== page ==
McNeilly: Well, it depends on how you define “winning”. Many people look at Napoleon and admire his military feats. And it is true he won many battles, many of them brilliantly. But he didn’t know when to stop and consolidate his winnings. Knowing when to fight and not to fight is a key pointSun Tzu makes. So as a result Napoleon ended up losing everything he had built up, going from being the Emperor of much of Europe and calling the tune to being relegated to a little island cut off from the rest of the world. As Sun Tzu said, “To win one hundred victories in one hundred battles is not the acme of skill. To subdue an enemy without fighting is the acme of skill.”
ZM: The U.S. continues to face anunsafe world – there is China’s military build-up, Iran’s nuclear program and a continuing terrorist threat from Al-Qaeda. What would be Sun Tzu’s advice on how to navigate these hazardous waters?
McNeilly: I would go back to principles starting with the first one, Win All Without Fighting: Achieving the Objective Without Destroying It. We need to define what our objectives are – what do we want the world to look like in 2020 or 2030? Then what is our strategy to make that happen? Right now it’s not clear to me that we have a grand strategy and are putting in place the means to achieve it. We appear more to be reacting to events than shaping them, e.g. the Arab Spring.
Then looking at relative strengths and weaknesses we need to follow Sun Tzu’s advice, “Know the enemy and know yourself; in a hundred battles you will never be in peril.” Right now I’m concerned about a number of our weaknesses; number one is the debt situation and the continuing weakness of the economy. The management of the economy over the last four years has not produced a robust recovery and I don’t see much change in that direction unfortunately. Without economic power we will lack the resources we need to implement our strategy militarily and diplomatically, as the current sequestration points out. While we are technologically advanced and we need to continue our lead in this area we are also dependent on that same technology. And that technology is very vulnerable to cyber-warfare and attacks on our communications systems. I’m not convinced we’ve figured out how to deal with these types of threats or have taken them seriously enough. And I think we’ve dragging our feet on missile defense, which is important as a deterrent to nations like North Korea and Iran. Lastly, I think we need to utilize our allies (and potential allies) more and put more responsibility on them rather than always taking the lead. Great Britain did this very effectively for hundreds of years and it enabled that country to exert influence far out of proportion to its own assets. For example, utilizing Japan, South Korea and potentially India to balance China should be a top priority.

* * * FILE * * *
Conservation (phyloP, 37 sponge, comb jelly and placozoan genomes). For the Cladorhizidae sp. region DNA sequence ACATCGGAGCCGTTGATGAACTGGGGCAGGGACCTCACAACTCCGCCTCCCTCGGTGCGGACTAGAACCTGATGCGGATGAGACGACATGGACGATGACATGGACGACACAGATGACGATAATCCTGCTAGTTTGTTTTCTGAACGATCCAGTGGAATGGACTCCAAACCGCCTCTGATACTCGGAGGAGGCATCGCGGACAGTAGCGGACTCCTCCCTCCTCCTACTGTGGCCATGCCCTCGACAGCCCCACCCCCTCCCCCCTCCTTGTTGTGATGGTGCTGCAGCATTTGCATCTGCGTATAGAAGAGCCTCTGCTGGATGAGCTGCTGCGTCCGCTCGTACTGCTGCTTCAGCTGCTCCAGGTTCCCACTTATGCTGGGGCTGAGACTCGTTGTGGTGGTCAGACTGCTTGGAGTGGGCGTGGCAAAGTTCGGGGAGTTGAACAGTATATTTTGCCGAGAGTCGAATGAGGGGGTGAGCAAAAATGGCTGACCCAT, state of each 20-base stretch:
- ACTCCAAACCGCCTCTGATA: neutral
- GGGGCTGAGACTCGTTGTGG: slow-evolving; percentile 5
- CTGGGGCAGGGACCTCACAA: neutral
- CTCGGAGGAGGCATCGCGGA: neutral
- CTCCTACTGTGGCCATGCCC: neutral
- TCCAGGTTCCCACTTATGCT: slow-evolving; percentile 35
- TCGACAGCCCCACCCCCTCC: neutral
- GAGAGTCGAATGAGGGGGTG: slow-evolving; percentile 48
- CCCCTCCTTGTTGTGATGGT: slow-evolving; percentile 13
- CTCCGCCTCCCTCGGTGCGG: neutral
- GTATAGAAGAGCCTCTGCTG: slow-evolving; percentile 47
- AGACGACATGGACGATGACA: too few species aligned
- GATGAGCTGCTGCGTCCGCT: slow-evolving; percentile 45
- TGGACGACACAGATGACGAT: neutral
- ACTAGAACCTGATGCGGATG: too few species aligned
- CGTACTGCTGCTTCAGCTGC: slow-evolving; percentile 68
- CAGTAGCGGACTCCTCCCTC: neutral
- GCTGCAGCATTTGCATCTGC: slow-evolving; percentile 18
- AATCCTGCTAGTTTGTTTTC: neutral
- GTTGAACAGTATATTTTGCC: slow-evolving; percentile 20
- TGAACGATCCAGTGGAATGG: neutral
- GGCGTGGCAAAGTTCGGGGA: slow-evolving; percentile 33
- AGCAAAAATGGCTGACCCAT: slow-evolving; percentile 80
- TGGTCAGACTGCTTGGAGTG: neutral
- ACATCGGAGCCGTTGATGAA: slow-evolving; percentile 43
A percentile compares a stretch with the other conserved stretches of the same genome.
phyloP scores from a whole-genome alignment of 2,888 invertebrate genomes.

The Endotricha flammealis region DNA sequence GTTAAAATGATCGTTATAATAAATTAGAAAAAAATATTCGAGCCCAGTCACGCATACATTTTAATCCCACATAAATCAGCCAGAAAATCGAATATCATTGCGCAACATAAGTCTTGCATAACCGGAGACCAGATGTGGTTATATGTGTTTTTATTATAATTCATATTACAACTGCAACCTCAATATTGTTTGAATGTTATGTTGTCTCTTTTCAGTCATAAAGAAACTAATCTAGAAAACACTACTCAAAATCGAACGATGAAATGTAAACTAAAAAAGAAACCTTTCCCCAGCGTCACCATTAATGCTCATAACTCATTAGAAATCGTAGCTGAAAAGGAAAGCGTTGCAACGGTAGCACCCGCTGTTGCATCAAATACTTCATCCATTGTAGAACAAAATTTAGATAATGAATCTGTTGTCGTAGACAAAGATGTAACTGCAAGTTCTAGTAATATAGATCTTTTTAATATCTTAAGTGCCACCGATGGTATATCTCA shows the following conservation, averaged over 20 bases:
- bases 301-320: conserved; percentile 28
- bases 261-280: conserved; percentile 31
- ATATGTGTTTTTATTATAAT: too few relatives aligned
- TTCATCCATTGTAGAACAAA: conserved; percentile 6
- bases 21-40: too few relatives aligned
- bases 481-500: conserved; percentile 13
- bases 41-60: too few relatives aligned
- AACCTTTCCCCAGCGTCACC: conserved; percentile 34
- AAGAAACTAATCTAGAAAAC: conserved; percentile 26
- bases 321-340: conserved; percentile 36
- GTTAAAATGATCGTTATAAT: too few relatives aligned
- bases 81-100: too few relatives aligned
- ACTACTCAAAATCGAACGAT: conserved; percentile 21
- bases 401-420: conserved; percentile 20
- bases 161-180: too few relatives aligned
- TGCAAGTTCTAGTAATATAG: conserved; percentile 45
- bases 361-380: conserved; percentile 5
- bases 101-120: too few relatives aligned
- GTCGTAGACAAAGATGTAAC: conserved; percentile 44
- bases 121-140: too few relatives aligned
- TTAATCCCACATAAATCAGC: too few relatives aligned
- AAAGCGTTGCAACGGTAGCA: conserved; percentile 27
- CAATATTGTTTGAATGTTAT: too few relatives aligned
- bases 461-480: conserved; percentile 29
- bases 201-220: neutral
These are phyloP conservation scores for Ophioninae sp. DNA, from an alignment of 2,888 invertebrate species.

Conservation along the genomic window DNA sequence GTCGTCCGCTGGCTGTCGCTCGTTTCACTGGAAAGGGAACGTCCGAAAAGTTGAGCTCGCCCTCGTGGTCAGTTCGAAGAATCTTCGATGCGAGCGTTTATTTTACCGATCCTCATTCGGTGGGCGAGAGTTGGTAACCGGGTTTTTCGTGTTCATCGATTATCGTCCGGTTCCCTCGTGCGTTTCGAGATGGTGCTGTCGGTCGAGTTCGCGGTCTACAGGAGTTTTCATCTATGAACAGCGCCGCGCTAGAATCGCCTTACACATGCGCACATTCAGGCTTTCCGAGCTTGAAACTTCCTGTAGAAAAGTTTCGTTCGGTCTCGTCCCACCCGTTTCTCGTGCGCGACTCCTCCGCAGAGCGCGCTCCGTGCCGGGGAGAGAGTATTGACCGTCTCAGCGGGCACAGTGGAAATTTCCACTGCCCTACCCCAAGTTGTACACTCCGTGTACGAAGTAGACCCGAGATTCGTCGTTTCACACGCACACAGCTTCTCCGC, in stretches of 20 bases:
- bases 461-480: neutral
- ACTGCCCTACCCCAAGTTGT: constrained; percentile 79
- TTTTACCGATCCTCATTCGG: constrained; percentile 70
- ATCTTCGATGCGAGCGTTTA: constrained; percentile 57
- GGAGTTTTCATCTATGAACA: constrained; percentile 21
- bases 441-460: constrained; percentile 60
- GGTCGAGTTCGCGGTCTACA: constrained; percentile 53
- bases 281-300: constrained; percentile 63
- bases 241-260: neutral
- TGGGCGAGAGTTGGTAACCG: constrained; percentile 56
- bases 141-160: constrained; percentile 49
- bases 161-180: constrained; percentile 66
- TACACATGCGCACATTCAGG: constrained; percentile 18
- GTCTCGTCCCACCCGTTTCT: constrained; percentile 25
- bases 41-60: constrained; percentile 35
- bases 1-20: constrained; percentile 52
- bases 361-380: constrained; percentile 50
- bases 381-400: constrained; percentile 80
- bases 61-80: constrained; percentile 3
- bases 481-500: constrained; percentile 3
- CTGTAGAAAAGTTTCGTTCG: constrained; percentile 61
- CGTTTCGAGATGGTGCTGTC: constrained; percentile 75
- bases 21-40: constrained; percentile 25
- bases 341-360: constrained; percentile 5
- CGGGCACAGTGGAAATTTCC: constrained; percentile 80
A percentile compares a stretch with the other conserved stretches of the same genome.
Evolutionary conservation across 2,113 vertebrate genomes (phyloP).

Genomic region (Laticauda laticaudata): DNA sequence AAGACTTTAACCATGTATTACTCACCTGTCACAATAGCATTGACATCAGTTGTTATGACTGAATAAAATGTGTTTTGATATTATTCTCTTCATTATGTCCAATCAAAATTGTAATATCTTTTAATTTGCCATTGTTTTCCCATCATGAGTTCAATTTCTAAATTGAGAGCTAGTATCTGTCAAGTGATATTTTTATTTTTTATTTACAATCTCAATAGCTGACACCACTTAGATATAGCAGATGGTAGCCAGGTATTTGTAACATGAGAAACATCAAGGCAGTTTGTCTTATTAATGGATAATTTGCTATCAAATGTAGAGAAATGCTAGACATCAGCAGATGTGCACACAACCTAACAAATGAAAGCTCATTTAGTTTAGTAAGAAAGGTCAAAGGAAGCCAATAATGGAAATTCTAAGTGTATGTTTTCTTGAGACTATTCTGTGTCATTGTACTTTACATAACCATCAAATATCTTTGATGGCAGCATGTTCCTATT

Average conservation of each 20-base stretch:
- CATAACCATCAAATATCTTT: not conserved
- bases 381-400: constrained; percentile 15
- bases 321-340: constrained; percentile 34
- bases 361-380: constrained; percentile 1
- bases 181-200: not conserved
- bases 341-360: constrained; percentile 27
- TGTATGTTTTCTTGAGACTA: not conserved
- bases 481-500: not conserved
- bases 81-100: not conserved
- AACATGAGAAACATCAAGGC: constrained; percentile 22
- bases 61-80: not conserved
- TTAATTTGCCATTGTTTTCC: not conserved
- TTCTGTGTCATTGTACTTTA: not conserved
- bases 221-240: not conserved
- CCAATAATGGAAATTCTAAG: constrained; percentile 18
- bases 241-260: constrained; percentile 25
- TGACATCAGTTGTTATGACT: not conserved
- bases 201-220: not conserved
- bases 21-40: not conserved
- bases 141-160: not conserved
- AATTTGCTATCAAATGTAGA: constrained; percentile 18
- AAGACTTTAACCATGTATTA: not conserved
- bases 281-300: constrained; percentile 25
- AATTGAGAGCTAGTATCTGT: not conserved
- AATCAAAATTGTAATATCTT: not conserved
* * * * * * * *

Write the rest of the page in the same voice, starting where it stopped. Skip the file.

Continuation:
All that said we continue to have many strengths; for example our current military forces, our technology, and our entrepreneurialism. And we have an ace in the hole if we decide to use it – the new energy deposits we are sitting on. If we choose to use them we simultaneously dramatically improve our financial situation, reduce our dependence on foreign energy and reduce the flow of money to danger spots. These new resources could help us further leverage our strengths and fix our weaknesses – IF we choose to use them and then apply the resulting wealth appropriately.
ZM: Thanks for the interview.